Ms. Gurbannazarova (Turkmenistan) said that a number of NGOs received international funding to uphold women’s rights, with a focus on issues such as rape or violence against women. The body responsible for the implementation of treaty body recommendations was the Interdepartmental Commission, which had developed a plan of action on which the Government had started to work. The Constitution provided for equal enjoyment of economic, social, political and other rights in addition to the civil rights provided for under article 20. The provisions on homosexuality contained in the Criminal Code would be reviewed in the light of the recommendations of the Human Rights Committee.

Articles 4–6

Ms. Ameline said that the State party had taken positive steps towards the application of the principle of gender equality in specific, practical terms by consolidating the legislative framework, although some discriminatory provisions remained. However, Turkmenistan had the option of introducing temporary special measures in order to accelerate change in the prevailing culture. Since it intended to implement a strategic plan and had some statistical tools at its disposal, it was in a position to determine which temporary special measures could tackle discrimination swiftly. Two particular areas had already been identified: employment and access to loans and credit for women entrepreneurs. If specific measures were also introduced in respect of violence against women, they could improve women’s access to justice by giving judges the sense that that was a priority and was recognized as such by the Government. She would therefore like to know if the State party was taking action to introduce temporary special measures.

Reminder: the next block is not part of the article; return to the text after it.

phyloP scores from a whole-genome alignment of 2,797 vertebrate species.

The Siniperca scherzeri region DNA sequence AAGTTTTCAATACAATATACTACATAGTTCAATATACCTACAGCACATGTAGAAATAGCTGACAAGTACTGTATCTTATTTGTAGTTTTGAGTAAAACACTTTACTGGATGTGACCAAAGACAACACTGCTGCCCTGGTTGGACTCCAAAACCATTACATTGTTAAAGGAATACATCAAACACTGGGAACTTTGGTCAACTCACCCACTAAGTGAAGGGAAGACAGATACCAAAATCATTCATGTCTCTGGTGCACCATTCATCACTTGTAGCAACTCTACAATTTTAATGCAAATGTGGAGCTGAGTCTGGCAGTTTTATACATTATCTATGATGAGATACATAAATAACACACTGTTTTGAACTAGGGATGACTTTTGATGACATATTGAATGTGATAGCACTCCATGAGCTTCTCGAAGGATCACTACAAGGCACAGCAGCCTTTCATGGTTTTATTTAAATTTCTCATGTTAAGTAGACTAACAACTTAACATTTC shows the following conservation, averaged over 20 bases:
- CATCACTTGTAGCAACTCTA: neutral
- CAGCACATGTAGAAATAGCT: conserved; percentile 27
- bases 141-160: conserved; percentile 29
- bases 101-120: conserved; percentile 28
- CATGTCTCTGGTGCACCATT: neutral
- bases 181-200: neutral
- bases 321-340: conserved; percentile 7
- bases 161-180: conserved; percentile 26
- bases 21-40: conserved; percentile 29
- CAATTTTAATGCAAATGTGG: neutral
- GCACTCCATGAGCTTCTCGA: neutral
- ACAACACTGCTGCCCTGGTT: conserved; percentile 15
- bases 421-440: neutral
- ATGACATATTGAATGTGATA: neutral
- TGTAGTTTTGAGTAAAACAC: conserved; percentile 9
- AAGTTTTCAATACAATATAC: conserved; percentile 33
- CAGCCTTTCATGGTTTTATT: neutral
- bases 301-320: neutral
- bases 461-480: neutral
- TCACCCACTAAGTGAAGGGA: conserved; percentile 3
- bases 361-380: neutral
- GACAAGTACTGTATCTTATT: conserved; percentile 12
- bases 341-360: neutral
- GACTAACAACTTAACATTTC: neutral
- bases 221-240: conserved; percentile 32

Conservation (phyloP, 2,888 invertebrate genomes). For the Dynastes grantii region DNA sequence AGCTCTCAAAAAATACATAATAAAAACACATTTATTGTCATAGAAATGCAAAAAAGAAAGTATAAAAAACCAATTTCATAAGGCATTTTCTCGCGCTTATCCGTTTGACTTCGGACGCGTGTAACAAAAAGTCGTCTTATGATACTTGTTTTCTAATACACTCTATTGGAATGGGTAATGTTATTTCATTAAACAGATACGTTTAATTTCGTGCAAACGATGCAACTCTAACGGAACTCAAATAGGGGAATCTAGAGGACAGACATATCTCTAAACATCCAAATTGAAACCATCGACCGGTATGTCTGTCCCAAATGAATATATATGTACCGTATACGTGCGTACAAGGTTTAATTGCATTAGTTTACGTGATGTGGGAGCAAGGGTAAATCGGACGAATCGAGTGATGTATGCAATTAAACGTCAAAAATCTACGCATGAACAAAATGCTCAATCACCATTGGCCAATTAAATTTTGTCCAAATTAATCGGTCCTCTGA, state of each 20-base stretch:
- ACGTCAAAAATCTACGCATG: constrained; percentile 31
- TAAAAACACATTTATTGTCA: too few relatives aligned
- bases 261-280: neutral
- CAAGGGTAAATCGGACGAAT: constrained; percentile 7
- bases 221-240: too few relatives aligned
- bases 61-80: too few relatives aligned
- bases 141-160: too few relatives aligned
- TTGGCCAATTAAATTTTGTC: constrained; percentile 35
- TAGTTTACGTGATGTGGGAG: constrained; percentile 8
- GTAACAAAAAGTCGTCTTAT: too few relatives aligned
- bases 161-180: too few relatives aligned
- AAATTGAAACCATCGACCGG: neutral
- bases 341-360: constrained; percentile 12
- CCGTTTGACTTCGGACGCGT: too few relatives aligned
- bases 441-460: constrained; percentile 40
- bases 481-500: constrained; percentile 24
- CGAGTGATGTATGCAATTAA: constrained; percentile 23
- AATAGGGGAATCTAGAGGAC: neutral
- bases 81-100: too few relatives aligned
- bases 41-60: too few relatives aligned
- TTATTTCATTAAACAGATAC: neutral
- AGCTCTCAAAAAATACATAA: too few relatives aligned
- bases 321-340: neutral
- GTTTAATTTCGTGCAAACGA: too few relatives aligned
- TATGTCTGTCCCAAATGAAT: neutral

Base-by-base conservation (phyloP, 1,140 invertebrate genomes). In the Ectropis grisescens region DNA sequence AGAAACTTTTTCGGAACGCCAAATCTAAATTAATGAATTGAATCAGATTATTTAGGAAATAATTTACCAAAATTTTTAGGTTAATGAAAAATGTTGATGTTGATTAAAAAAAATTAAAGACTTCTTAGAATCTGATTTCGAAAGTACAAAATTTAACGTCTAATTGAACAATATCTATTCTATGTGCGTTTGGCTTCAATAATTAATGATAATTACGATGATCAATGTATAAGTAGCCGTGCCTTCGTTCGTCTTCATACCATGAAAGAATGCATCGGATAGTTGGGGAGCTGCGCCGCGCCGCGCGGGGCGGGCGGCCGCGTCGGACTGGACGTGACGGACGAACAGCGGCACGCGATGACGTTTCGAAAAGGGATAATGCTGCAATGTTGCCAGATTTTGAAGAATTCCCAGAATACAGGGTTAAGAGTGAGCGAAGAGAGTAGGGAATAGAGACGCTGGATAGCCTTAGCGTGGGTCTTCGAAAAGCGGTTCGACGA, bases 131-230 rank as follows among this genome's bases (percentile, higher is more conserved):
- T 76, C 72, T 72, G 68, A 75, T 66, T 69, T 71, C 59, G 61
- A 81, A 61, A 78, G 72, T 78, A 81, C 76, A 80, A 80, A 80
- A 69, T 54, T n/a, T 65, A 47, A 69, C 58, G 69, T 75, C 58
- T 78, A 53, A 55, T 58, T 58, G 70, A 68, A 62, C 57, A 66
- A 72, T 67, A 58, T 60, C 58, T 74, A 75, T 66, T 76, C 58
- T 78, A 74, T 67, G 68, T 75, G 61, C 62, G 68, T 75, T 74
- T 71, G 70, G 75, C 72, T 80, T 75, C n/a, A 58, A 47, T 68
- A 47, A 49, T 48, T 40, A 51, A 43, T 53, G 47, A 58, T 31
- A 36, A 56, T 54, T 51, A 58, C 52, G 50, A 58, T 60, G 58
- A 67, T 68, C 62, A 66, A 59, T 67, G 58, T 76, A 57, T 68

Ms. Gabr pointed out that according to some sources, negative traditional stereotypes persisted: she sought an explanation of reported statements by some officials that a woman’s place was in the home. Although all women were homemakers to some extent, they could also excel in other areas and professions and should not be prevented from doing so. She requested information on measures taken to combat gender stereotyping. She asked why the Family Code of 2012 did not address violence against women and why no law was dedicated exclusively to such violence or to domestic violence, including marital rape. The issues of violence against women and domestic and family violence appeared to be taboo. Although the delegation had asserted that divorced women were not subjected to discrimination, other sources maintained the opposite. Lastly, since traditional dress was obligatory in schools and certain other contexts, she wished to know whether girls or women who did not respect the dress code were subjected to any form of penalty.